You will find this interessting: http://blogs.msdn.com/card/
Wednesday, September 26, 2007
Tuesday, September 25, 2007
Chuck Mortimore today received the 2007 IDDY Award of the Liberty Alliance Project on behalf of Rearden Commerce. Chuck is the original author of the openinfocard id selector and the xmldap STS an RP. Congratulations!
The Bandit Project gives you the chance to win an iPhone if you get an Information Card here: https://cards.bandit-project.org/
So... You don't care about Information Cards and just want that iPhone? What is the shortest way to this goal?
If you have Windows Vista, then this is easy. Everything will just work out of the box.
If you have an older version of Windows or an "alternative operating system", then download the best browser on earth: Firefox and get an Id Selector e.g. the openinfocard id selector or something from here.
If you have Windows XP, then as an alternative way you might get IE7 and .NET3. And don't forget to visit update.microsoft.com afterwards.
Thanks to the Bandit Project for this promotion of information cards.
BTW: If I win, I would prefer the T-Mobile version. :-)
Monday, September 24, 2007
Friday, September 21, 2007
The openinfocard id selector now has a "Manage Cards" button on its preferences page.
The preferences are displayed when you choose the menu item "options" from the "tools" menu. Pressing the "Manage Cards" button opens the same window that pops up when you visit a relying party. You can create and delete self-issued cards from here and you can import and delete managed cards from here. You can't (currently) retrieve the values of a managed card from this dialog.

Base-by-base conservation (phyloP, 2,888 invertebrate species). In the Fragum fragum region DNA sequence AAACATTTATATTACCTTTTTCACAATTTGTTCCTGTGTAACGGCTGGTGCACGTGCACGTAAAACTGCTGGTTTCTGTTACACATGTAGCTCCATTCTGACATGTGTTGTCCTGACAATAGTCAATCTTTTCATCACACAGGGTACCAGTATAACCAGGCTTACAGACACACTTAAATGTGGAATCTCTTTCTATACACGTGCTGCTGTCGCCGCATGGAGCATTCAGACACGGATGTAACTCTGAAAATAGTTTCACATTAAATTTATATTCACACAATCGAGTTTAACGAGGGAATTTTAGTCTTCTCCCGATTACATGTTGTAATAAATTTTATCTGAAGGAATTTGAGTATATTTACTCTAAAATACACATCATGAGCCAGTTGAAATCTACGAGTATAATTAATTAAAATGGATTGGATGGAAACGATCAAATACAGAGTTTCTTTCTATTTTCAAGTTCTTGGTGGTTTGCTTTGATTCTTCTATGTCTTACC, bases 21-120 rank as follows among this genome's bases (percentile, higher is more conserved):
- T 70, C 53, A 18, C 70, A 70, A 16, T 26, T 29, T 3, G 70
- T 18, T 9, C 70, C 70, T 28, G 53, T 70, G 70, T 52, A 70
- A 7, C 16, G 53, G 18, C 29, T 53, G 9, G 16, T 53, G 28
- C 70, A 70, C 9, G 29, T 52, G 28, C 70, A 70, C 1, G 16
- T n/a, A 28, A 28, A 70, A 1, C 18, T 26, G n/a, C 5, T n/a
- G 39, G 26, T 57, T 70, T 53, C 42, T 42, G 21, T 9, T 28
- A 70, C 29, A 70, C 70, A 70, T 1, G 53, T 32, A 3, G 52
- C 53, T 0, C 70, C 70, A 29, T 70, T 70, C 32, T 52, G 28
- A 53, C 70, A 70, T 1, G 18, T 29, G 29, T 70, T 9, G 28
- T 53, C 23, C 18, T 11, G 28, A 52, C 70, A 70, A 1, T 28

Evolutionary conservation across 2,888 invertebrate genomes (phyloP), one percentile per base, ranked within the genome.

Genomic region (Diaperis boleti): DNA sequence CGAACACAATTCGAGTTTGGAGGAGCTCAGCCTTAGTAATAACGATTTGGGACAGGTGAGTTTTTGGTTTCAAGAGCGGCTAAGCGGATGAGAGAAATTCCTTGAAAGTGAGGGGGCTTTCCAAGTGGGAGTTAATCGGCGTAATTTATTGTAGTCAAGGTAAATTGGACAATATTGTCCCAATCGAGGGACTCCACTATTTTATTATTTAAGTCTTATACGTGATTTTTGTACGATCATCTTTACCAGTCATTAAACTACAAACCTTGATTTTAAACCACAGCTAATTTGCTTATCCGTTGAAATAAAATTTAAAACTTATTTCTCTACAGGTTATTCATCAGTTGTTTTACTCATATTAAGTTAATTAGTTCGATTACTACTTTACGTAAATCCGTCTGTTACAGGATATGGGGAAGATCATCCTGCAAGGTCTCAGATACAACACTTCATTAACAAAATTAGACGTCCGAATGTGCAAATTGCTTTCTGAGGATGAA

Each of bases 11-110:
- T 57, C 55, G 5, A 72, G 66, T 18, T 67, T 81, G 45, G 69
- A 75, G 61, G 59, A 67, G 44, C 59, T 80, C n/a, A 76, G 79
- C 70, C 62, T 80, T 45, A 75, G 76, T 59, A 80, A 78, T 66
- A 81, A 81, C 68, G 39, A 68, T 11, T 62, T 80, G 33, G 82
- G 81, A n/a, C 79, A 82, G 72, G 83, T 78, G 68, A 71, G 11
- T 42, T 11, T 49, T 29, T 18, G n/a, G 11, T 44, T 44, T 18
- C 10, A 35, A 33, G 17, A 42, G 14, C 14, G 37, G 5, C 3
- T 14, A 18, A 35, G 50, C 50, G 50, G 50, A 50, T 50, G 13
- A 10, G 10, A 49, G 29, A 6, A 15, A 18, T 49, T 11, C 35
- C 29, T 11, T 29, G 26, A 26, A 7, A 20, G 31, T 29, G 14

The new version (xmldap-0.9.8.200709212108.xpi) of the openinfocard id selector can be found here. I will update the version number to 0.9.8 after I added some more features; like displaying the privacy statement. This can't currently by done because Kevin Miller's Firefox extension uses privacyPolicy instead of privacyUrl and privacyPolicyVersion instead of privacyVersion. (And because the openinfocard id selector uses Kevin's selector selector.) I hope that either Kevin or Garrett will fix this soon.
Another needed feature for the openinfocard id selector is "phishing defense". This should not be too complicated to implement, but will make an update of the internal card store format necessary.
Anyway: Manage your cards!
Thursday, September 20, 2007
Today I am attending a CAST workshop about smartcards and their use to solve security problems.
The first talk is held by Michael Senkbeil from the Sparkassen Informationszentrum.
They have 64 million smartcards issued in Germany.
These cards are mandatory in Germany if you want to buy cigaretts. The card is used to proof that the buyer is old enough to buy cigaretts.
Mr. Senkbeil will tell us today how this scenario can be transferred to Internet usages.
First the user needs a smartcard reader and a browser plugin. Get the Plugin for Firefox here.